Sexual and reproductive health

International Day for the Elimination of Violence Against Women and Girls

25 November 2014 | GLOBAL

Hand stop signs by different people

Today, the 25 November 2014, WHO joins organizations and individuals worldwide in observing the International Day for the Elimination of Violence against Women, an annual event to raise awareness and accelerate progress towards ending the global scourge of violence against women and girls. Estimates suggest that one in three women globally have experienced either physical or sexual violence from a partner, or sexual violence by a non-partner at some point in their lives, and that levels of violence against women and girls remain extremely high.

16 days of activism follow this event, ending on 10 December, Human Rights Day, to mobilize support for the cause of ending violence. The UN Secretary-General’s UNiTE to End Violence against Women campaign, invites people across the globe to lend their support and to ‘Orange Your Neighbourhood’ – to wear and use the colour orange to symbolize a brighter future without violence.

The Lancet Series

WHO awareness campaign

Clinical handbook

Health care for women subjected to intimate partner violence or sexual violence

There are job aids throughout this handbook to help you while caring for and supporting a woman who has experienced or is experiencing violence. The guidelines on which this handbook is based do not directly address young women (under age 18) or men. Nonetheless, many of the suggestions for care may be applicable to young women or to men.

WHO is marking the beginning of the 16 days of activism with events and activities based in Geneva, Switzerland on the 24 and 25 November. This includes a panel discussion on The Role of the Health System in Addressing Violence Against Women at the Palais des Nations, which will include Member States, a Geneva-based NGO (Solidarité Femmes) and the Director of WHO's Department of Reproductive Health and Research, Dr. Marleen Temmerman.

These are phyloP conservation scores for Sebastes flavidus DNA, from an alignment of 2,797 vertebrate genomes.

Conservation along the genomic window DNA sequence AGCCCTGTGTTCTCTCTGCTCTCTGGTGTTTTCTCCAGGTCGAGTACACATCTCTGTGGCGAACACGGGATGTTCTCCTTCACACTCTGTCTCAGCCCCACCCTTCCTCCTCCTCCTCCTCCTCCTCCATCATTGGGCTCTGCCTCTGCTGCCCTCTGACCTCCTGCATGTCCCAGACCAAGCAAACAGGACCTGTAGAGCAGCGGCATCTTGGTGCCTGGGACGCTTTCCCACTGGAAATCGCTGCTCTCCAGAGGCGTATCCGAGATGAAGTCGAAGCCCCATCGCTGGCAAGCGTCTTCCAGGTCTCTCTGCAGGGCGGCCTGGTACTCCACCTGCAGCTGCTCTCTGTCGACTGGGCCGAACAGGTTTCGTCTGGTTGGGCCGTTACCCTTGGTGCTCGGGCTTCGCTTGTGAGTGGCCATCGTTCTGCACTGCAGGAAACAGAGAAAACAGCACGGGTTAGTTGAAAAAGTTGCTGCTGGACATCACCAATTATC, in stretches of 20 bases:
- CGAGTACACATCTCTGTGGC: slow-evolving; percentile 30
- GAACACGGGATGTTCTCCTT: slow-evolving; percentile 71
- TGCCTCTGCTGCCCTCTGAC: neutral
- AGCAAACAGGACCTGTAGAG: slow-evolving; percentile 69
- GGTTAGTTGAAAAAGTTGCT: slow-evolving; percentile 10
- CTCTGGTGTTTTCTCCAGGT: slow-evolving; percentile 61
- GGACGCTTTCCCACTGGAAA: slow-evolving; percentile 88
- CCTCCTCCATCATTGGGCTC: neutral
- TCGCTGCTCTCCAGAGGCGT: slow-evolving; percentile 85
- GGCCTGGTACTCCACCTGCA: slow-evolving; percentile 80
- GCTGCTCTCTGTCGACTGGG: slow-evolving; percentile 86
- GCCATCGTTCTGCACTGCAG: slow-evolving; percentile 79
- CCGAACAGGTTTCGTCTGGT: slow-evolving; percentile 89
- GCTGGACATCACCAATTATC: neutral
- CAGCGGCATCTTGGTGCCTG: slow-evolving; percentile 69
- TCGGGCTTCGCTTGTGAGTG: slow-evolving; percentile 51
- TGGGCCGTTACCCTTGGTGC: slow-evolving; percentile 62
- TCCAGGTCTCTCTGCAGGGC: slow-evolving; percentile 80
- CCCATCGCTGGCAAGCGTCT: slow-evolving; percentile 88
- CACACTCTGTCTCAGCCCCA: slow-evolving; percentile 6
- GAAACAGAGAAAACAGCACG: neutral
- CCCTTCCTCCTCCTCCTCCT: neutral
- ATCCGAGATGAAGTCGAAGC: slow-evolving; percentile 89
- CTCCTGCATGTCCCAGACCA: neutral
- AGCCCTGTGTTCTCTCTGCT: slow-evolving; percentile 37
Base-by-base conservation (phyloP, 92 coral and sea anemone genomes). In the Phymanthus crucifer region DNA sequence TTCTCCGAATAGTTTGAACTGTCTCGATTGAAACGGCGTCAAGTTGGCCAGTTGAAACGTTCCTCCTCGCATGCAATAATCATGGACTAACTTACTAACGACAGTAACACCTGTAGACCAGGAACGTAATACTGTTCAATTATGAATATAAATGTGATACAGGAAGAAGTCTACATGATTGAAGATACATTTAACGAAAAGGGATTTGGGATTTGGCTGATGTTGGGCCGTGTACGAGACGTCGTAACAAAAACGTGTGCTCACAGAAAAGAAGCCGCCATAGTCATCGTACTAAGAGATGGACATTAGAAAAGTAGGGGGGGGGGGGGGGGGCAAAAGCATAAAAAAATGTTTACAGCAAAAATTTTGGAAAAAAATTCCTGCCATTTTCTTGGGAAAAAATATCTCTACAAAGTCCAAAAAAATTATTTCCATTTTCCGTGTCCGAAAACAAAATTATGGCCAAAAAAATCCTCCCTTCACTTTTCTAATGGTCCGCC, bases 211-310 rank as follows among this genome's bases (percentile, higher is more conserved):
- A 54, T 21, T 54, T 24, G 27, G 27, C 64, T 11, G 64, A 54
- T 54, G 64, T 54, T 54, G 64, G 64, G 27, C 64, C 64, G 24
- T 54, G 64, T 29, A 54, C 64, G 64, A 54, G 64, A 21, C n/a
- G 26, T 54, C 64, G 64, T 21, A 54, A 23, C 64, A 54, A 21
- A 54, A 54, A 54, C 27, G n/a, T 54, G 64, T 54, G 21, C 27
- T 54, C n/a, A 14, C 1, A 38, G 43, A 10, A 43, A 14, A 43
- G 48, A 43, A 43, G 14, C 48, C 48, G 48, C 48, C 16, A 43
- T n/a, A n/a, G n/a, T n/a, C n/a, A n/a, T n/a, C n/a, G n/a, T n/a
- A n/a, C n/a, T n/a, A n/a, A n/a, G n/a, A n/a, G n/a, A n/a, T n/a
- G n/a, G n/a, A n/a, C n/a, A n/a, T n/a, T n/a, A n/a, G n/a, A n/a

WHO has also launched the field-testing version of a new clinical handbook Health care for women subjected to intimate partner violence or sexual violence. This handbook aims to help health-care providers respond safely and effectively to women and girls who have been subjected to violence – including physical, sexual, or emotional violence, whether by a partner or by any other perpetrator. These events highlight the launch of The Lancet series on violence against women (co-led by WHO) which took place Friday 21 November at the London School of Hygiene and Tropical Medicine in London, UK.

Experts call for end to violence

Statement from the independent Expert Review Group on Information and Accountability for Women's and Children's Health

On this occasion, the Independent Expert Review Group on Information and Accountability for Women’s and Children’s Health (iERG), released a statement to underline the crucial importance of ending violence against women, stating that ‘this important dimension of women’s, adolescent’s, and children’s health has for too long been overlooked and neglected.’

The statement outlines figures such as that ‘around 30% of women have experienced either physical or sexual partner violence’ and states that ‘in some parts of the world, sexual violence is endemic – reports of non-partner sexual violence are as high as 21% in areas of sub-Saharan Africa’. The statement underlines that the response to violence against women and girls must involve a wide range of sectors and organizations, beyond the health sector; ‘Only when the health system is coordinated with the criminal justice system, education, civil society, and faith sectors will an effective response be sustained.’ iERG goes on to state that violence against women is ‘a severe abuse of a woman’s human rights and a global health challenge of epidemic proportions’.

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